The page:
A Personalized Future, with Mike Barclay of MoEngage

Personalization in marketing is nothing new; since the dawn of the internet, brands have been able to customize messaging to specific groups or even individuals. However, we haven’t always used this engagement superpower for good. Many brands have been guilty of getting a little too personal and creeping out their customers in the process. But today’s guest says there’s a bright future for personalization as a cornerstone to modern marketing. Mike Barclay of MoEngage joined the pod to discuss the highs and lows of personalization, and what brands born before the dawn of the internet can do to get in on the personalization game.

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Marketers in the Metaverse of Madness: VR, Crypto, Communities, Gaming, Ecommerce, and More Converge

Media channels, and the ways in which marketers have used them, have always evolved. Marketers can access consumers where they are in more and more places online presently – from social media, gaming, online communities, and simple ecommerce transactions. The rapid development of virtual and augmented reality, however, has opened up a door beyond all of these: Consumers are now, via avatars (yes, just like the movie), experiencing entire virtual worlds that are also constantly developing. Marketers have an opportunity to incorporate all of the channels they were already reaching consumers at within these worlds, converging them all into one fully realized alternate reality – what’s now being called the “metaverse.” The resources collected here explore just what the metaverse entails, how brands can take advantage of them, and some examples of marketers who have already dipped their toe in these unchartered waters:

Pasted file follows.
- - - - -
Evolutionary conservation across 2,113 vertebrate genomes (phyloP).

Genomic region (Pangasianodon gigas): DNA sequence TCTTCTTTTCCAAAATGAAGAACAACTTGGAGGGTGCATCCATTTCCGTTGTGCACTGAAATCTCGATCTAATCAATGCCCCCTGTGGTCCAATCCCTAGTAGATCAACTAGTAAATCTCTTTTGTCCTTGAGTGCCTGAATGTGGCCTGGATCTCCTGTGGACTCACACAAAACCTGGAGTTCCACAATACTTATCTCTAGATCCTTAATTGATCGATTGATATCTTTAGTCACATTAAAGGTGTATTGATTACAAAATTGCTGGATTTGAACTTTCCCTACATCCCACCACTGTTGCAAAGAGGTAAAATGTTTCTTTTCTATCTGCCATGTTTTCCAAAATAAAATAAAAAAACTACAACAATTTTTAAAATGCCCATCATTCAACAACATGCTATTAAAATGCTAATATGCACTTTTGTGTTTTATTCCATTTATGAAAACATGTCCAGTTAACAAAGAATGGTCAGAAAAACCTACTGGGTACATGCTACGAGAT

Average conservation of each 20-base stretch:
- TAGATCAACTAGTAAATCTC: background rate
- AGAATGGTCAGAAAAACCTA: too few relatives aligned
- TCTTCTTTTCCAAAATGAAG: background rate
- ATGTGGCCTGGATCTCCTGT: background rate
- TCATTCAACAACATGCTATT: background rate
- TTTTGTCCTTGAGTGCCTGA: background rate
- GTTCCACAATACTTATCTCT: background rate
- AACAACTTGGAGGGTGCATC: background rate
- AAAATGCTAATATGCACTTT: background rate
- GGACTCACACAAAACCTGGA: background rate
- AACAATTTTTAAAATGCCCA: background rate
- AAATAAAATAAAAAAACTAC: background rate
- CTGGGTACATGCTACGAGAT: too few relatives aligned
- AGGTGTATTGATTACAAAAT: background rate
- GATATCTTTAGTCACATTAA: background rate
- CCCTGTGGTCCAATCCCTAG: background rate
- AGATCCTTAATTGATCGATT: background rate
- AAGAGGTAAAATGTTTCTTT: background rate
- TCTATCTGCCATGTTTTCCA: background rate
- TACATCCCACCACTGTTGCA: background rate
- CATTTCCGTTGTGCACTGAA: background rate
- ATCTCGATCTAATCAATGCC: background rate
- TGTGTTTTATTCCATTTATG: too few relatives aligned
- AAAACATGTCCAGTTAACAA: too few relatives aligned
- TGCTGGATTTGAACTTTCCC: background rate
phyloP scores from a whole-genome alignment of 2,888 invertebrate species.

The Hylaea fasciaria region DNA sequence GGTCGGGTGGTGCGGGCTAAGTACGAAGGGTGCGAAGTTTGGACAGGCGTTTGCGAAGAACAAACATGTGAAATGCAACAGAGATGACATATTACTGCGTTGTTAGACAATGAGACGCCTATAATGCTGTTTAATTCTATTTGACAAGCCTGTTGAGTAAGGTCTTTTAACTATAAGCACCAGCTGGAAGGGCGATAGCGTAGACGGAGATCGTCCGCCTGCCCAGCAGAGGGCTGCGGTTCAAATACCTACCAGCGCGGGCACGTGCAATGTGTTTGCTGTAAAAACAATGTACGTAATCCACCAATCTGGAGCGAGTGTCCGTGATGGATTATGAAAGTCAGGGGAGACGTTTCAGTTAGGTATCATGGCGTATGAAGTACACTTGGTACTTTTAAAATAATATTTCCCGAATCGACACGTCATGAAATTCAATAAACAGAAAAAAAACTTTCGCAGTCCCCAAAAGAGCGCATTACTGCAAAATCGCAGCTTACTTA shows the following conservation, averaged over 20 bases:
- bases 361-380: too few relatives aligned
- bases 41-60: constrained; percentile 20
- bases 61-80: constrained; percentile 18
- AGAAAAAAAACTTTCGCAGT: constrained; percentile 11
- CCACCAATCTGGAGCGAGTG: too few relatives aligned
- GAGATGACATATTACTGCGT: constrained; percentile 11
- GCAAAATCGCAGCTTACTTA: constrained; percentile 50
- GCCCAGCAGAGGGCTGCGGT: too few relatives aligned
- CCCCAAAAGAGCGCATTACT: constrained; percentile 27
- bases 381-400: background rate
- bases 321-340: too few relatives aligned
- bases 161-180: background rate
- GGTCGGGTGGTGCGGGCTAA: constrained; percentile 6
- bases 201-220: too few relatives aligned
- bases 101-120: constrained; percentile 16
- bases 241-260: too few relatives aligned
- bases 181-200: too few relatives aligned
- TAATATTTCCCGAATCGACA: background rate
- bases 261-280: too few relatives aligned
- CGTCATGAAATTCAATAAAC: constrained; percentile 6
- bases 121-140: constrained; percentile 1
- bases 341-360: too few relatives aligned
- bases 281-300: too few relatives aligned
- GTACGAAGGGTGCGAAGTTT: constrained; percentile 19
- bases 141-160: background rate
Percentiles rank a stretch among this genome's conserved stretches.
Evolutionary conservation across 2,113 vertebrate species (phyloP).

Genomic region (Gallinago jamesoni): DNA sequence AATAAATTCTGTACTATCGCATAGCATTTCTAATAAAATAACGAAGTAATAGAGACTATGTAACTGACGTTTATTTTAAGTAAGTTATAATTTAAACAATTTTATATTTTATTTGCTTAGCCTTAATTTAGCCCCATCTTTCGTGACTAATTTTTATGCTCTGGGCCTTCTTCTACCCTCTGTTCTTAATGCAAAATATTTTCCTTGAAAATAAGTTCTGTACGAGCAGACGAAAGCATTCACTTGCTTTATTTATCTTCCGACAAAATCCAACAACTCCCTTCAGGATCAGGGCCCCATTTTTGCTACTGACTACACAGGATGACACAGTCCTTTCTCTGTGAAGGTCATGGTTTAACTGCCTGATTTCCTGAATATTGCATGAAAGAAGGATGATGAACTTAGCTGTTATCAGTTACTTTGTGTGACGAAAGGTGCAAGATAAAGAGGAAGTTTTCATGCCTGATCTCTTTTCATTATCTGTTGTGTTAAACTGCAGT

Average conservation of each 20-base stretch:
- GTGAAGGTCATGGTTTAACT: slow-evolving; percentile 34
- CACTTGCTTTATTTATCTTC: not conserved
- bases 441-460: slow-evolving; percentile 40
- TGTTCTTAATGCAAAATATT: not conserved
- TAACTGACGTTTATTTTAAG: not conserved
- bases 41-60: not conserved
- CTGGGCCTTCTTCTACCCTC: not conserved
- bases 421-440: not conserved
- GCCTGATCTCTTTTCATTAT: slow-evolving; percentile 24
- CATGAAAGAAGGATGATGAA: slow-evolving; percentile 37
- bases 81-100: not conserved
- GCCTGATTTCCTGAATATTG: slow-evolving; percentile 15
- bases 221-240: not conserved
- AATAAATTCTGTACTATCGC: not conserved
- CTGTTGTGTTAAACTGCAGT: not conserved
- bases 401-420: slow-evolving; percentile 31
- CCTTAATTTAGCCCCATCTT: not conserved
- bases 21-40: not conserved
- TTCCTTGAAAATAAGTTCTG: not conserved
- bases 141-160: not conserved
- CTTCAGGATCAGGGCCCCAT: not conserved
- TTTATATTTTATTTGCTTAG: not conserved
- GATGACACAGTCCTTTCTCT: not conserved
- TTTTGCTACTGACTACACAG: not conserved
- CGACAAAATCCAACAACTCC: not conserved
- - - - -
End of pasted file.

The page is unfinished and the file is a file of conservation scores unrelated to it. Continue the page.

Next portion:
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Pulse Issue 18

Get Up Stand Up: Brand Response to Black Lives Matter

June 2020

By Josch Chodakowsky, Senior Manager, Research & Innovation at Ask the Expert
By Josch Chodakowsky, Research Manager at Ask the Expert
Brands share a unique voice that consumers pay close attention to, and marketers can choose to amplify or mute that voice. Brand responses to the COVID-19 crisis have run the gamut from sensitive to tone-deaf, and consumer perception of those brands can change as a result of their responses. As the United States struggles with racial and policing issues, what can brands do to show they are fully allied to current causes, and not just toeing the line, or worse, throwing fuel on the fire?
The death of George Floyd has sparked nationwide protests, rioting, and civil unrest. Brands, which often remain silent when it comes to social justice issues, are speaking out, as are ad agencies and marketing professionals. The brands and agencies that include with their statements actions they plan to take to combat racism are generally faring well. Other brands are being accused of commercializing the tragedy. Ad Age curated a regularly updated list of responses from brands, media companies, and agencies as they take a stand on racism and social injustice.